Dissident sexual preference and radical political practice are, in the context of Western culture, topics almost certain to outrage or at least titillate. But to what extent can the same be said for film, a medium that is by now not only commonplace but also in some sense superseded by that of video, which in turn is rendered obsolete by the graphic capacities of the personal computer? Are we not in the Age of the Image, where reading is largely replaced by viewing and where life is reduced to electronic impulses that register within the confines of a small, two-dimensional monitor? Surely the representation of the world of film, even in the mid 1970s, could not be expected to imprint sensationally on the reading public.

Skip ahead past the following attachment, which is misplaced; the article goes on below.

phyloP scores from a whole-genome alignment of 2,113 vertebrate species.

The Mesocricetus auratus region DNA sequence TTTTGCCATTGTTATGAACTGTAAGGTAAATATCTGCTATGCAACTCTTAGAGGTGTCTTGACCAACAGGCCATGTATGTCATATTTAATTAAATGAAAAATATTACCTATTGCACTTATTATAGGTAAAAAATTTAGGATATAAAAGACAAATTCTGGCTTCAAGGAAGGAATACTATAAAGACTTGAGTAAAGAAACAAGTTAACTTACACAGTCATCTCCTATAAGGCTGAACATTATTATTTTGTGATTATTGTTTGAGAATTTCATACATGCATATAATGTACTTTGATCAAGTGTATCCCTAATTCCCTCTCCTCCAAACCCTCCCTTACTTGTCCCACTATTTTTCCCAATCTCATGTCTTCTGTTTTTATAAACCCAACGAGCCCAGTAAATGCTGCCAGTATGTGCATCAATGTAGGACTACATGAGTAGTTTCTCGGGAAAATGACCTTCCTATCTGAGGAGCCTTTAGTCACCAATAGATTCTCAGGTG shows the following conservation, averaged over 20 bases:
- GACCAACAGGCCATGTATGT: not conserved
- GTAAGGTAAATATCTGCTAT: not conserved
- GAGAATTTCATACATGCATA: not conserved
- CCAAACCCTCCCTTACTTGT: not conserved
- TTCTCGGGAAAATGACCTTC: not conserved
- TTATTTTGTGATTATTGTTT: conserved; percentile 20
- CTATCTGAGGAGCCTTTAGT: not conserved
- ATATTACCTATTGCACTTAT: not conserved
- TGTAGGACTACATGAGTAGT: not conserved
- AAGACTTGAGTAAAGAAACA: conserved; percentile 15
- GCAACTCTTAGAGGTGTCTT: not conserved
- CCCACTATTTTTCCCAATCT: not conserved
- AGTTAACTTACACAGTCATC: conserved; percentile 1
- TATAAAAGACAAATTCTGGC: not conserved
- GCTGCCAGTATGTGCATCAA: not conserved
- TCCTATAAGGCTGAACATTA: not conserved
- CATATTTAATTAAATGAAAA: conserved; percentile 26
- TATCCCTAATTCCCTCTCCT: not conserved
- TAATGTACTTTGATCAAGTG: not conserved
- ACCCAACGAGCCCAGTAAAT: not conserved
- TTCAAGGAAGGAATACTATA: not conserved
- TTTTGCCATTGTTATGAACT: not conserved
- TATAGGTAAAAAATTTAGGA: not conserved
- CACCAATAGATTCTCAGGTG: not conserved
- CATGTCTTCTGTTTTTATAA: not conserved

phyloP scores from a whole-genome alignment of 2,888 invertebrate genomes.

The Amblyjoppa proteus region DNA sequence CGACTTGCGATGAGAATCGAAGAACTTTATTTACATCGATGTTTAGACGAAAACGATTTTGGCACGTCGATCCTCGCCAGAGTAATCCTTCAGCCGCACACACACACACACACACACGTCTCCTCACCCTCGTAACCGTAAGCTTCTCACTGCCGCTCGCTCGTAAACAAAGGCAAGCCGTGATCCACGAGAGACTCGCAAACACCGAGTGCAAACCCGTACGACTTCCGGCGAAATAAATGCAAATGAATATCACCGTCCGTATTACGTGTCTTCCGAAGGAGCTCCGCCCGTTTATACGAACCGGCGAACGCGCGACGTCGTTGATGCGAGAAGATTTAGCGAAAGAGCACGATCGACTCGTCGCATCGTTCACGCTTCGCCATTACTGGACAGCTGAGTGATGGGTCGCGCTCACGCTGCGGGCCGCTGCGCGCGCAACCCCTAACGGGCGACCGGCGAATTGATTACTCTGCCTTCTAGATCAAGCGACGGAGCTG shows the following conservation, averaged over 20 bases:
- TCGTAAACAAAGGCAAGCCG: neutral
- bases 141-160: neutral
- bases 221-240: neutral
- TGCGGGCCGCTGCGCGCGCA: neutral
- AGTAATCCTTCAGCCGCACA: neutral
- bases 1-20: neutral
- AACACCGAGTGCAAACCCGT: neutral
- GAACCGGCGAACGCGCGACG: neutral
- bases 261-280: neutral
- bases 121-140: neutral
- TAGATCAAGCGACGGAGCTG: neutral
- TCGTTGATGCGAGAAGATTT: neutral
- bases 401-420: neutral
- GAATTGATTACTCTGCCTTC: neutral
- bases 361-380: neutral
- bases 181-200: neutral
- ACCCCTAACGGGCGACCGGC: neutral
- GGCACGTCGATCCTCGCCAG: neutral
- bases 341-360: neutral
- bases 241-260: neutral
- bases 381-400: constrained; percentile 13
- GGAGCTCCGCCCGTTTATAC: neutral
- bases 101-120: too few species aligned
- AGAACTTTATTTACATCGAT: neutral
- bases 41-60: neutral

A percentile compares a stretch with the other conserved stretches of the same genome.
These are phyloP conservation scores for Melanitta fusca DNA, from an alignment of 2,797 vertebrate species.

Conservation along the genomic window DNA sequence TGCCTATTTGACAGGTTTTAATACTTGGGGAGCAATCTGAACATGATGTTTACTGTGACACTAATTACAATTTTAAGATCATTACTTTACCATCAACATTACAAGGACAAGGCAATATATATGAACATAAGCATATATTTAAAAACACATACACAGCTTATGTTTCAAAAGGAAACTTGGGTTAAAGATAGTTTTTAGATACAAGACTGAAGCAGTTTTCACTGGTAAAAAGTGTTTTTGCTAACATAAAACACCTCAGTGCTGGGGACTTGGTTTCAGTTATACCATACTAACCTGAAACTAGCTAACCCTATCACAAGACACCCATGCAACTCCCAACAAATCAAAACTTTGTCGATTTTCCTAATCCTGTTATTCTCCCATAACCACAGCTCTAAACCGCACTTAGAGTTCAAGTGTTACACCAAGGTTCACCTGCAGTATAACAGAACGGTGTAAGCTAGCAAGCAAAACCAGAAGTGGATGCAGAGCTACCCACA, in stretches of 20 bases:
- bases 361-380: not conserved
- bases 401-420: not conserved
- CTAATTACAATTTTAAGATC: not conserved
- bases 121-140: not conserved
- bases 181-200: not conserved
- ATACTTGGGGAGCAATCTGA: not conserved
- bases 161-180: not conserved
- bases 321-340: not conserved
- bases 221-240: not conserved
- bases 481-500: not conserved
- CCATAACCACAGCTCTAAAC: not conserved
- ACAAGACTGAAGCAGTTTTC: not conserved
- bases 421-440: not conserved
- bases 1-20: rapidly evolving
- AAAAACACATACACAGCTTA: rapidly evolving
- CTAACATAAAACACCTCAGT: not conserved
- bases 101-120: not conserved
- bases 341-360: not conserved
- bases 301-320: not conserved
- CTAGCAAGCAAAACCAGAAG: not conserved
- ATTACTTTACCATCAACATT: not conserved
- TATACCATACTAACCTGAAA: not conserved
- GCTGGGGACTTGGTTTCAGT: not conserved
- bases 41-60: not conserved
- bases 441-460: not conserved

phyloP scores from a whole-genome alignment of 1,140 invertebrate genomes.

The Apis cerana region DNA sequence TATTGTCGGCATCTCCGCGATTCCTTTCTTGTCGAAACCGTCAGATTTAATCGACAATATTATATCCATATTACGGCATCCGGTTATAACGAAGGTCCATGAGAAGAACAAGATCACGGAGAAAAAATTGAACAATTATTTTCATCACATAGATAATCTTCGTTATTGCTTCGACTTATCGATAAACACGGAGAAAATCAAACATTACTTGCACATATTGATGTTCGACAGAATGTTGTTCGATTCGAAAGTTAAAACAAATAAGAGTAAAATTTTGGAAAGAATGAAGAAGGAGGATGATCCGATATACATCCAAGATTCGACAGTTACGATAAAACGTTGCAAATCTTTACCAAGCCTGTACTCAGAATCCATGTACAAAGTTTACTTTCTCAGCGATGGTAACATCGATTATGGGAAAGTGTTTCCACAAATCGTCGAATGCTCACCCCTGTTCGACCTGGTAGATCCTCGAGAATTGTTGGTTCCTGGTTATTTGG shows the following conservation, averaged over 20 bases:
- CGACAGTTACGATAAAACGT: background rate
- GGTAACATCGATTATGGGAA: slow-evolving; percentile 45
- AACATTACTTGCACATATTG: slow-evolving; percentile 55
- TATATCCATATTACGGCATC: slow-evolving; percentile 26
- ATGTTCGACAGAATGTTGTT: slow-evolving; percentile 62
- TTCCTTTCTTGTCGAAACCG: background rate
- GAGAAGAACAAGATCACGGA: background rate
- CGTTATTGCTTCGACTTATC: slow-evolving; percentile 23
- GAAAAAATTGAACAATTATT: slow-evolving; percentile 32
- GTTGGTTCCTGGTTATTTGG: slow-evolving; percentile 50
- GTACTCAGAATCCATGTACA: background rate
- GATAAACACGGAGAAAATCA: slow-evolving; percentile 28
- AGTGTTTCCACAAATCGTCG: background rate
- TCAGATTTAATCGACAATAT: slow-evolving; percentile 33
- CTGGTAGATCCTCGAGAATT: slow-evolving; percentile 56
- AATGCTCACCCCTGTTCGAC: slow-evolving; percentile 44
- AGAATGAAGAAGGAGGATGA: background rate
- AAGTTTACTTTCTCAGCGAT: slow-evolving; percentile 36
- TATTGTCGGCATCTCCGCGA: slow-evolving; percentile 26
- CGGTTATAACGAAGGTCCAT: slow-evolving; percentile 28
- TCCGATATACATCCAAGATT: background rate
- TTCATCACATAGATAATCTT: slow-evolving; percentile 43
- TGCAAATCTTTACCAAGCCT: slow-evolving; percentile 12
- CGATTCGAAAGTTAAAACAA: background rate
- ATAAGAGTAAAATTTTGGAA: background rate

To appreciate the force of the film motif in Spider Woman, we must first specify precisely what kind of films are involved and how they function within the text. The films Molina narrates do not belong to the world of "serious" cinema, to that of a Bergman, an Antonioni, or a Godard. They are, with one exception, grade B American commercial flicks, unashamedly riven with the facile gimmicks of melodrama, suspense, nostalgia, chintzy glitter, and the like. Such films normally have but one appeal: entertainment. They hold the power of spectacle and are designed to distract us from the tedium or problems of everyday existence, but nothing more transcendent than that. Escape from his me-diocre-cum-sordid existence is presumably Molina's primary motive for viewing the films in the first place, and it is certainly one of his principal reasons for retelling the films as stories to Valentin during their incarceration (more about his other possible motives shortly). Valentin, for his part, with unlimited time on his hands, listens attentively not because he expects to be edified, but because he seeks relief from the boredom of his sentence.